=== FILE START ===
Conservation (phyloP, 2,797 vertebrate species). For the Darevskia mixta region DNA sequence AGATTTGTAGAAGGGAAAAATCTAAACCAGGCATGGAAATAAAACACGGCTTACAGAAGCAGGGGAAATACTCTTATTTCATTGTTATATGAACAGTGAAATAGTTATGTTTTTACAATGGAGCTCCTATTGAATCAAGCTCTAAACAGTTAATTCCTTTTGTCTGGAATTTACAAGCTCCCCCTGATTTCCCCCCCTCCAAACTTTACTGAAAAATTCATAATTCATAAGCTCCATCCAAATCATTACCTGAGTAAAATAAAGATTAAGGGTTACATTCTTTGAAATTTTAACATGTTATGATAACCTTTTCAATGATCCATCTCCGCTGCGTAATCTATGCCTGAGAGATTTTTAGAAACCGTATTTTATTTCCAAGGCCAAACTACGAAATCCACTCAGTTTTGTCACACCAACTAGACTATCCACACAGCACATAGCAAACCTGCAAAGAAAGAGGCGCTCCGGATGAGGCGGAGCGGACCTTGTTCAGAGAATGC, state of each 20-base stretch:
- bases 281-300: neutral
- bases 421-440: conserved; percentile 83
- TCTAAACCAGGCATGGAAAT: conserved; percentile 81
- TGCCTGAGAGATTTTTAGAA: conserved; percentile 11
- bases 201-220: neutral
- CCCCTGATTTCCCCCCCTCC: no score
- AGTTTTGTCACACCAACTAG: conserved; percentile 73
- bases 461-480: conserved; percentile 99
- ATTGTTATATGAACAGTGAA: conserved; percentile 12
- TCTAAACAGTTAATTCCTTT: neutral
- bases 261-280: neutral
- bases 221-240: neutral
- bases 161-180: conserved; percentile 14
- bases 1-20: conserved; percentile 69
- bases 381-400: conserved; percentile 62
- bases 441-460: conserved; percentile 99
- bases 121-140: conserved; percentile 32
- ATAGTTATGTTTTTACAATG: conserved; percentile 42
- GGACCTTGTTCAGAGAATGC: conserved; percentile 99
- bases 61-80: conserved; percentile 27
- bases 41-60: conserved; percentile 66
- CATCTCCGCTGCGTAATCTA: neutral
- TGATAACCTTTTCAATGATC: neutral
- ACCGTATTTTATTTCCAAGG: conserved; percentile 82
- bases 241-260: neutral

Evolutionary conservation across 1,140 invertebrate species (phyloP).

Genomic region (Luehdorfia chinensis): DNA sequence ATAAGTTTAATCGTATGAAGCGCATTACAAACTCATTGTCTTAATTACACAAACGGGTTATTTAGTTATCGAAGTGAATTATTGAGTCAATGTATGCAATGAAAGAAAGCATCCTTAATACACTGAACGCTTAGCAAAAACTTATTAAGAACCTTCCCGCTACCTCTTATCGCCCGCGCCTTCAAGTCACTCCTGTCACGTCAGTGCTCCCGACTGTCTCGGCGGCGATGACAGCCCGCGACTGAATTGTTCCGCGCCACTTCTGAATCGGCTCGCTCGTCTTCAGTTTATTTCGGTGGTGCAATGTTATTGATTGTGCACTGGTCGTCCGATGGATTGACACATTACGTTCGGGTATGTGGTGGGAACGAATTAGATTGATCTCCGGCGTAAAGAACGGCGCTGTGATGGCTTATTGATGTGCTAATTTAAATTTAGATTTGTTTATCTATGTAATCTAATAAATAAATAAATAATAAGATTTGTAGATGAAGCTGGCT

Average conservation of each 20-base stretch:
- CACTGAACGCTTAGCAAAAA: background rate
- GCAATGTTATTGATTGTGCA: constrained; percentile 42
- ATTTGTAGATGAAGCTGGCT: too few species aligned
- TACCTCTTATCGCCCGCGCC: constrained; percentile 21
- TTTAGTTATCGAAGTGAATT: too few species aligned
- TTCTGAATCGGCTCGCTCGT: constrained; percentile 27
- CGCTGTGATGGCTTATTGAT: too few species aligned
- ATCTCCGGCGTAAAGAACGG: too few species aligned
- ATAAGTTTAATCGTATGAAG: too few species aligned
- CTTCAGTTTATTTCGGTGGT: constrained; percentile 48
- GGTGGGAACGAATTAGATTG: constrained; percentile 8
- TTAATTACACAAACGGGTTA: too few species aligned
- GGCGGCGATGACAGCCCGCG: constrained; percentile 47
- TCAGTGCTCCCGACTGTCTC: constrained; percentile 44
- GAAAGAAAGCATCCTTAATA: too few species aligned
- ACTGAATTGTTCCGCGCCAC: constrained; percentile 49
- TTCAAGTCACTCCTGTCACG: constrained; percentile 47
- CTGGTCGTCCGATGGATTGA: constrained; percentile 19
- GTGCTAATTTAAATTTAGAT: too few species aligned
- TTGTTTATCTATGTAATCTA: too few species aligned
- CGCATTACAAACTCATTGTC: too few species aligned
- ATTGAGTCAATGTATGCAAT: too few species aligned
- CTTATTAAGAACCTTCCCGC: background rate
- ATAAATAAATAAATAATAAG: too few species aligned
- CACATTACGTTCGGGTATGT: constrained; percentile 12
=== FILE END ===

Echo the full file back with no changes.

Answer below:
Conservation (phyloP, 2,797 vertebrate species). For the Darevskia mixta region DNA sequence AGATTTGTAGAAGGGAAAAATCTAAACCAGGCATGGAAATAAAACACGGCTTACAGAAGCAGGGGAAATACTCTTATTTCATTGTTATATGAACAGTGAAATAGTTATGTTTTTACAATGGAGCTCCTATTGAATCAAGCTCTAAACAGTTAATTCCTTTTGTCTGGAATTTACAAGCTCCCCCTGATTTCCCCCCCTCCAAACTTTACTGAAAAATTCATAATTCATAAGCTCCATCCAAATCATTACCTGAGTAAAATAAAGATTAAGGGTTACATTCTTTGAAATTTTAACATGTTATGATAACCTTTTCAATGATCCATCTCCGCTGCGTAATCTATGCCTGAGAGATTTTTAGAAACCGTATTTTATTTCCAAGGCCAAACTACGAAATCCACTCAGTTTTGTCACACCAACTAGACTATCCACACAGCACATAGCAAACCTGCAAAGAAAGAGGCGCTCCGGATGAGGCGGAGCGGACCTTGTTCAGAGAATGC, state of each 20-base stretch:
- bases 281-300: neutral
- bases 421-440: conserved; percentile 83
- TCTAAACCAGGCATGGAAAT: conserved; percentile 81
- TGCCTGAGAGATTTTTAGAA: conserved; percentile 11
- bases 201-220: neutral
- CCCCTGATTTCCCCCCCTCC: no score
- AGTTTTGTCACACCAACTAG: conserved; percentile 73
- bases 461-480: conserved; percentile 99
- ATTGTTATATGAACAGTGAA: conserved; percentile 12
- TCTAAACAGTTAATTCCTTT: neutral
- bases 261-280: neutral
- bases 221-240: neutral
- bases 161-180: conserved; percentile 14
- bases 1-20: conserved; percentile 69
- bases 381-400: conserved; percentile 62
- bases 441-460: conserved; percentile 99
- bases 121-140: conserved; percentile 32
- ATAGTTATGTTTTTACAATG: conserved; percentile 42
- GGACCTTGTTCAGAGAATGC: conserved; percentile 99
- bases 61-80: conserved; percentile 27
- bases 41-60: conserved; percentile 66
- CATCTCCGCTGCGTAATCTA: neutral
- TGATAACCTTTTCAATGATC: neutral
- ACCGTATTTTATTTCCAAGG: conserved; percentile 82
- bases 241-260: neutral

Evolutionary conservation across 1,140 invertebrate species (phyloP).

Genomic region (Luehdorfia chinensis): DNA sequence ATAAGTTTAATCGTATGAAGCGCATTACAAACTCATTGTCTTAATTACACAAACGGGTTATTTAGTTATCGAAGTGAATTATTGAGTCAATGTATGCAATGAAAGAAAGCATCCTTAATACACTGAACGCTTAGCAAAAACTTATTAAGAACCTTCCCGCTACCTCTTATCGCCCGCGCCTTCAAGTCACTCCTGTCACGTCAGTGCTCCCGACTGTCTCGGCGGCGATGACAGCCCGCGACTGAATTGTTCCGCGCCACTTCTGAATCGGCTCGCTCGTCTTCAGTTTATTTCGGTGGTGCAATGTTATTGATTGTGCACTGGTCGTCCGATGGATTGACACATTACGTTCGGGTATGTGGTGGGAACGAATTAGATTGATCTCCGGCGTAAAGAACGGCGCTGTGATGGCTTATTGATGTGCTAATTTAAATTTAGATTTGTTTATCTATGTAATCTAATAAATAAATAAATAATAAGATTTGTAGATGAAGCTGGCT

Average conservation of each 20-base stretch:
- CACTGAACGCTTAGCAAAAA: background rate
- GCAATGTTATTGATTGTGCA: constrained; percentile 42
- ATTTGTAGATGAAGCTGGCT: too few species aligned
- TACCTCTTATCGCCCGCGCC: constrained; percentile 21
- TTTAGTTATCGAAGTGAATT: too few species aligned
- TTCTGAATCGGCTCGCTCGT: constrained; percentile 27
- CGCTGTGATGGCTTATTGAT: too few species aligned
- ATCTCCGGCGTAAAGAACGG: too few species aligned
- ATAAGTTTAATCGTATGAAG: too few species aligned
- CTTCAGTTTATTTCGGTGGT: constrained; percentile 48
- GGTGGGAACGAATTAGATTG: constrained; percentile 8
- TTAATTACACAAACGGGTTA: too few species aligned
- GGCGGCGATGACAGCCCGCG: constrained; percentile 47
- TCAGTGCTCCCGACTGTCTC: constrained; percentile 44
- GAAAGAAAGCATCCTTAATA: too few species aligned
- ACTGAATTGTTCCGCGCCAC: constrained; percentile 49
- TTCAAGTCACTCCTGTCACG: constrained; percentile 47
- CTGGTCGTCCGATGGATTGA: constrained; percentile 19
- GTGCTAATTTAAATTTAGAT: too few species aligned
- TTGTTTATCTATGTAATCTA: too few species aligned
- CGCATTACAAACTCATTGTC: too few species aligned
- ATTGAGTCAATGTATGCAAT: too few species aligned
- CTTATTAAGAACCTTCCCGC: background rate
- ATAAATAAATAAATAATAAG: too few species aligned
- CACATTACGTTCGGGTATGT: constrained; percentile 12